Never has a year felt more momentous than 2020. But while our lives turned upside down in a global pandemic, water issues continued to make headlines. In fact, access to clean water became even more important when hand washing became a primary action to prevent the spread of COVID-19. And despite the fact that most of us have been at home for most of this year, climate change and its effect on water have not slowed.
Top headlines for water this year include issues from crumbling water infrastructure in the U.S. to frontline water utility workers and the impact of water on racial inequality. Being at home this year has highlighted our dependence on the delivery of essential services like water, electricity, and internet access, but it has also highlighted the deep divide between those with ready access and those without. Resilience to help us withstand the impacts of climate change depends on our ability to narrow that divide and address critical needs, and water plays a central role in that.
By highlighting both the deficiencies and the successes – all of which have an impact on access to clean water, for better or worse - the challenges summed up in these articles can hopefully set us up for greater success in 2021.
Priorities were elsewhere, but while we weren’t looking, our water infrastructure continued to be tested by increasing pressure from climate change and population growth. Building resilience into the stimulus and recovery from COVID-19 could help catapult improvements in the sector. Floods and hurricanes tested our infrastructure this year, and the coming years will be no different – in fact, we can assume they will be even more intense.
Tina Casey looked at some of the emerging technologies that have helped the transition to a clean energy economy. Taking a page from the innovation playbook shows how the water sector could transition to become more sustainable in the long run, both in developing new technologies and training a new workforce.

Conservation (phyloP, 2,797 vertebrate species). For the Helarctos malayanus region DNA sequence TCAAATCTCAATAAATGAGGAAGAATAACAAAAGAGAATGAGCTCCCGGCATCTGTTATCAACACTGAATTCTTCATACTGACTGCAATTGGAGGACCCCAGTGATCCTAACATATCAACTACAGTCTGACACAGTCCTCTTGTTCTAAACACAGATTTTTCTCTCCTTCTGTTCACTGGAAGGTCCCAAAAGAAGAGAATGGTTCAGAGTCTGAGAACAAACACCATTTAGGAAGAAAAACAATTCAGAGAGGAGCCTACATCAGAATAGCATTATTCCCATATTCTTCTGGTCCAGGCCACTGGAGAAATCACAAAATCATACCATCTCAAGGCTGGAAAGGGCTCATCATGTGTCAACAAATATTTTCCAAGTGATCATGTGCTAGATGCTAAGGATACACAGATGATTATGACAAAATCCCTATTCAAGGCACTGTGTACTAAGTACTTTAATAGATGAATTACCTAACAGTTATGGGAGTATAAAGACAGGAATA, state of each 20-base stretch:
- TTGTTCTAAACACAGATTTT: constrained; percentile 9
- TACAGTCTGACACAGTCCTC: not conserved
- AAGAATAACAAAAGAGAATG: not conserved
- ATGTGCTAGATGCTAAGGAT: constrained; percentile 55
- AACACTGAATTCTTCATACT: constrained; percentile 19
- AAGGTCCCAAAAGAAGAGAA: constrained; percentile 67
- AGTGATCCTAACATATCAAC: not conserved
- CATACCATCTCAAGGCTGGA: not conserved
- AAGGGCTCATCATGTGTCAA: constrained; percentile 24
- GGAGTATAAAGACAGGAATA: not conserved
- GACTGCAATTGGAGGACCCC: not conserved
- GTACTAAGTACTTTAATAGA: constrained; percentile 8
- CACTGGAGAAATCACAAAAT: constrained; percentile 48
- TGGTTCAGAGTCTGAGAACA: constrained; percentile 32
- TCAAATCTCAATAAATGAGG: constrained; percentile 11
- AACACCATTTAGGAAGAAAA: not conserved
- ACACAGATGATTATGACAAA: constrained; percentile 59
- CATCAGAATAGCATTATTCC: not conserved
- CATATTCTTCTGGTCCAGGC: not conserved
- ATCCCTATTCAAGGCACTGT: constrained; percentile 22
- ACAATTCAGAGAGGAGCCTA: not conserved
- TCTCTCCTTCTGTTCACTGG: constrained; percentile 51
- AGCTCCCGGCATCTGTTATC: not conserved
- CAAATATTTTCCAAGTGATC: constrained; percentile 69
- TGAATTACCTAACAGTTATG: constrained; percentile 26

Just as the energy sector can serve as an example for transitioning toward a more resilient future, making the water sector more energy efficient not only reduces greenhouse gas emissions and utility and plant operating costs, but it can also help us save water. Connecting these two sectors is central to improved sustainability in both the energy and water sectors and can create market opportunities for more effective investments.
While frontline healthcare and food industry have rightly received much attention during the pandemic, we often forget about the electricity and water utility workers who have kept us all safe and connected while we stay at home. Utilities activated emergency protocols from the beginning, and water utilities, in particular due to many across the country have both small budgets and workforces, have faced challenges of keeping their workers healthy and safe.
Let’s not forget the social issues that are aligned with water scarcity and the lack of safe access to clean water. Racial injustice was brought front and center during the pandemic, and climate injustice is central to the problem. COVID-19, layered on top of extant environmental degradations in communities of color and low-income communities, such as the lack of access to clean water, have made this challenge more pressing than ever.
The pandemic has laid bare inequalities when it comes to water, but it has also highlighted the key places that need our investment going forward. Infrastructure, worker protection and training, climate change, and racial inequality—water runs through them all.
Image credit: PxHere
Kate is a writer and policy wonk, with a focus on water, clean energy, climate change and environmental security. She spent over a decade running energy-water nexus and energy efficiency programs at Environmental Defense Fund as well as time at the U.S. Departments of Energy and Defense, U.S. Government Accountability Office, and state and federal legislatures. She serves as an Advisory Board member of CleanTX, which aims to accelerate the growth of the clean tech industry in Texas.